The unit's active participation in World War 1 came with the involvement of the 12 and 13 Regiments of the Canadian Mounted Rifles Canadian Expedition Force (CEF) which were direct descendants of the 15th Light Horse and the 31st, 113th, 175th and the 187th Overseas Battalions CEF which were created with the advent of the war.

Despite its cavalry beginnings, the Regiment fought in the war as infantry and arrived back in Canada at the war’s end with 19 Battle Honours to its credit, including such notable actions as Vimy and Ypres. After the War, the Vimy Memorial was unveiled by King Edward VIII. During his speech he speaks to the great sacrifice the nation made and the accomplishments of the men who won the war for the Empire.

The period between wars saw the re-emergence of the 15th Light Horse, henceforth called the 15 Alberta Light Horse and the Alberta Regiment, the former unit being cavalry out of Calgary and the latter being infantry out of Medicine Hat.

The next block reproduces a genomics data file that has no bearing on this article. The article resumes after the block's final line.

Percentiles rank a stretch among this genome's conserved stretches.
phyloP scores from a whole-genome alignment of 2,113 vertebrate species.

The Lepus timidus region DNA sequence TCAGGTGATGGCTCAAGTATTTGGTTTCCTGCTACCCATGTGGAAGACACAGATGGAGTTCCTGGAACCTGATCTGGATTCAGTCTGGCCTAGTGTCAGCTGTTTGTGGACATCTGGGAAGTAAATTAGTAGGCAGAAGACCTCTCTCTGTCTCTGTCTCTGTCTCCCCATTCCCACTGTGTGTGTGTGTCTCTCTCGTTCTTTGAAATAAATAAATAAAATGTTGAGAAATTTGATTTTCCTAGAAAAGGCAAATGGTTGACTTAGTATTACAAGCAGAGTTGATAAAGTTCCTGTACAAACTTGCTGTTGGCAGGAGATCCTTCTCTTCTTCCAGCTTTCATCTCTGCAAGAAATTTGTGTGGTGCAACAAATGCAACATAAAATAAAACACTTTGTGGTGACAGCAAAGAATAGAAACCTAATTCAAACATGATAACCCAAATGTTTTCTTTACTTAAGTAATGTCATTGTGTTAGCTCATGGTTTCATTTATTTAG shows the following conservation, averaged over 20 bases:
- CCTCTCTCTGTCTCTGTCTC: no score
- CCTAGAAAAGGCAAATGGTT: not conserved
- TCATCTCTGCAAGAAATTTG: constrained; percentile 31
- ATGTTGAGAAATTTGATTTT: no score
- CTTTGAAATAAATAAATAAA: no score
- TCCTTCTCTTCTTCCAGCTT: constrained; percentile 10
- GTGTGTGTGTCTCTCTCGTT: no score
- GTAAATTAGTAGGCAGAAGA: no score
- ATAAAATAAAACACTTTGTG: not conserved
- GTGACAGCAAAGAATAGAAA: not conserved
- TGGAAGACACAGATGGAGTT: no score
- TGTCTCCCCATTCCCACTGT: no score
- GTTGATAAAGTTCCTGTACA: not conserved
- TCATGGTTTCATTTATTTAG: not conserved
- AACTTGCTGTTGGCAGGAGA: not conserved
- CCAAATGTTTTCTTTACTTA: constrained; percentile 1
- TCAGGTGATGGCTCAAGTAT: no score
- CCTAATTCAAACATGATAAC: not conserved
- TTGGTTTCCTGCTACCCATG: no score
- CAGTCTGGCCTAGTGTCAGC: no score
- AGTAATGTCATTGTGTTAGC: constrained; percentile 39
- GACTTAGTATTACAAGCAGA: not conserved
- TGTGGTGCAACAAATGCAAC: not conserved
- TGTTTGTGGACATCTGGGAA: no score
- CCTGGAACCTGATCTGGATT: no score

Of particular note, the 31st Bn CEF participated in the first tank attack in history at the battle of Coucelette on 15 Sept 1916 while the 19th Dragoons (at that time known as A Sqn, Cdn Light Horse) made one of the last cavalry charges in Canadian history at the battle of Iwuy on 10 October 1918.

This means that among the predecessor units of the SALH, one participated in the first military operation involving the tank in September 1916 and another which mounted the last cavalry charge in Canadian history in 1918.